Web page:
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Information about Null (SQL)

2013年4月20日 阅读(17)

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Null is a special marker used to indicate that a data value is unknown in the Structured Query Language (SQL). Introduced by the creator of the relationaldatabase model, Dr. E.F. Codd,SQL Null serves to fulfill the requirement that all true relational database management systems (RDBMS) support a representation of "missing information and inapplicable information". Dr. Codd also introduced the use of the lowercase Greek omega (ω) symbol to represent Null indatabase theory. NULL is also an SQL reserved keyword used to identify the Null special marker. 

Null has been the focus of controversy and a source of debate because of its associated Three-Valued Logic (3VL), special requirements for its use in SQL joins, and the special handling required by aggregate functions and SQL grouping operators. Though special functions and predicates are provided to properly handle Nulls, opponents feel that resolving these issues introduces unnecessary complexity and inconsistency into the relational model of databases.

History

Null was introduced by Dr. E.F. Codd as a method of representing missing data in the relational model. Dr. Codd later reinforced his requirement that all RDBMS’ support Null to indicate missing data in a two-part series published inComputerWorld magazine.[1][2] Dr. Codd also introduced a ternary (three-valued)logic, consisting of the truth values True, False, and Unknown, which is closely tied to the concept of Null. The Unknown truth value is generated whenever Null is compared with any data value, or with another Null. 

Dr. Codd indicated in his 1990 book The Relational Model for Database Management, Version 2 that the single Null mandated by the SQL standard was inadequate, and should be replaced by two separate Null-type markers to indicate the reason why data is missing. These two Null-type markers are commonly referred to as ‘A-Values’ and ‘I-Values’, representing ‘Missing But Applicable’ and ‘Missing But Inapplicable’, respectively.[3] Dr. Codd’s recommendation would have required SQL’s logic system be expanded to accommodate a four-valued logic system. Because of this additional complexity, the idea of multiple Null-type values has not gained widespread acceptance.

Three-valued logic (3VL)

Since Null is not a member of any data domain, it is not considered a "value", but rather a marker (or placeholder) indicating the absence of value. Because of this, comparisons with Null can never result in either True or False, but always in a third logical result, Unknown.[3] The logical result of the expression below, which compares the value 10 to Null, is Unknown: 

10 = NULL — Results in Unknown 

However, certain operations on Null can return values if the value of Null is not relevant to the outcome of the operation. For example: 

TRUE OR NULL — Results in True 

In this case, the fact that the value on the right of OR is unknowable is irrelevant, because the outcome of the OR operation would be True regardless of the value on the right.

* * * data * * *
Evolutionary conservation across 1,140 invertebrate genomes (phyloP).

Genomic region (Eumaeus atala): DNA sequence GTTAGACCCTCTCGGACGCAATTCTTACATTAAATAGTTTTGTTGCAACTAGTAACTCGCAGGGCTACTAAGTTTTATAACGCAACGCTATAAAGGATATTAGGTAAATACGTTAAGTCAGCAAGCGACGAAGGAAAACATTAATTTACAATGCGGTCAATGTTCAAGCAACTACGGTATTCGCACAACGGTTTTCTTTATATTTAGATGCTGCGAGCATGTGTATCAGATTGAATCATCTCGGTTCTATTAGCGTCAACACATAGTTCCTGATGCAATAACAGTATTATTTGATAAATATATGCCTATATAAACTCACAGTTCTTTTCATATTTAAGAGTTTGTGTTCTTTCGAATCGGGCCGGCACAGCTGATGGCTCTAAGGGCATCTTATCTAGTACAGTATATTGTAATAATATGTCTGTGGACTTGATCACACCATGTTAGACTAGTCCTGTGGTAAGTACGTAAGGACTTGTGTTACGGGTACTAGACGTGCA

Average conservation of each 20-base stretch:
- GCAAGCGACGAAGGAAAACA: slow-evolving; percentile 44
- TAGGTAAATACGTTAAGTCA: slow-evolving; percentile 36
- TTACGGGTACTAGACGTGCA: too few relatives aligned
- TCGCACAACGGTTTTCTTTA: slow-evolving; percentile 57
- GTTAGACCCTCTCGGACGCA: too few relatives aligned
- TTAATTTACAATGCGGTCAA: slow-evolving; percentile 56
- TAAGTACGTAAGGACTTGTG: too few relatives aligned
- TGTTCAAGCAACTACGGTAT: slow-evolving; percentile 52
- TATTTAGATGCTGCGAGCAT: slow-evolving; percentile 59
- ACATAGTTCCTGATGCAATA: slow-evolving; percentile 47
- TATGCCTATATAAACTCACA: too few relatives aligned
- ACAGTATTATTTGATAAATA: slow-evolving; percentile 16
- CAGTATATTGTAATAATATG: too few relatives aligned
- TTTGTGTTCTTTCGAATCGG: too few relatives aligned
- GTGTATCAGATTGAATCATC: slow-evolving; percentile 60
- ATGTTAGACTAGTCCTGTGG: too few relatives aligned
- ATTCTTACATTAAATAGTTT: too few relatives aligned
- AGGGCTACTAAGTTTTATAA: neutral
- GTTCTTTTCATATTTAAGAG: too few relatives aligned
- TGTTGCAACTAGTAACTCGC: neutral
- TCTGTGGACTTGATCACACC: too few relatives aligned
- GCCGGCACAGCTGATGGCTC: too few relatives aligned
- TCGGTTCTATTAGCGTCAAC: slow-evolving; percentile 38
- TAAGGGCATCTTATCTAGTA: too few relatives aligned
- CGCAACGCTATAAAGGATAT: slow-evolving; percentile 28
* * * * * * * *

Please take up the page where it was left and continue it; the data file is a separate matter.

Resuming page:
SQL implements three logical results, so SQL implementations must provide for a specialized three-valued logic (3VL). The rules governing SQL three-valued logic are shown in the tables below (p and q represent logical states)"[4] 

p AND qpTrueFalseUnknownqTrueTrueFalseUnknownFalseFalseFalseFalseUnknownUnknownFalseUnknownp OR qpTrueFalseUnknownqTrueTrueTrueTrueFalseTrueFalseUnknownUnknownTrueUnknownUnknownpNOT pTrueFalseFalseTrueUnknownUnknownBasic SQL comparison operators always return Unknown when comparing anything with Null, so the SQL standard provides for two special Null-specific comparison predicates. The IS NULL and IS NOT NULL predicates test whether data is, or is not, Null.[5]

Data typing

Null is untyped in SQL, meaning that it is not designated as an integer, character, or any other specific data type.[3] Because of this, it is sometimes mandatory (or desirable) to explicitly convert Nulls to a specific data type. For example, if overloaded functions are supported by the RDBMS, SQL might not be able to automatically resolve to the correct function without knowing the data types of all parameters, including those for which Null is passed.

Data Manipulation Language

SQL three-valued logic is encountered in Data Manipulation Language (DML) in comparison predicates of DML statements and queries. The WHERE clause causes the DML statement to act on only those rows for which the predicate evaluates to True. Rows for which the predicate evaluates to either False or Unknown are not acted on by INSERTUPDATE, or DELETE DML statements, and are discarded by SELECT queries. Interpreting Unknown and False as the same logical result is a common error encountered while dealing with Nulls.[4] The following simple example demonstrates this fallacy: 

SELECT * FROM t WHERE i = NULL; 

The example query above always returns zero rows because the comparison of the i column with Null always returns Unknown, even for those rows where i is Null. The Unknown result causes the SELECT statement to summarily discard each and every row.

CASE expressions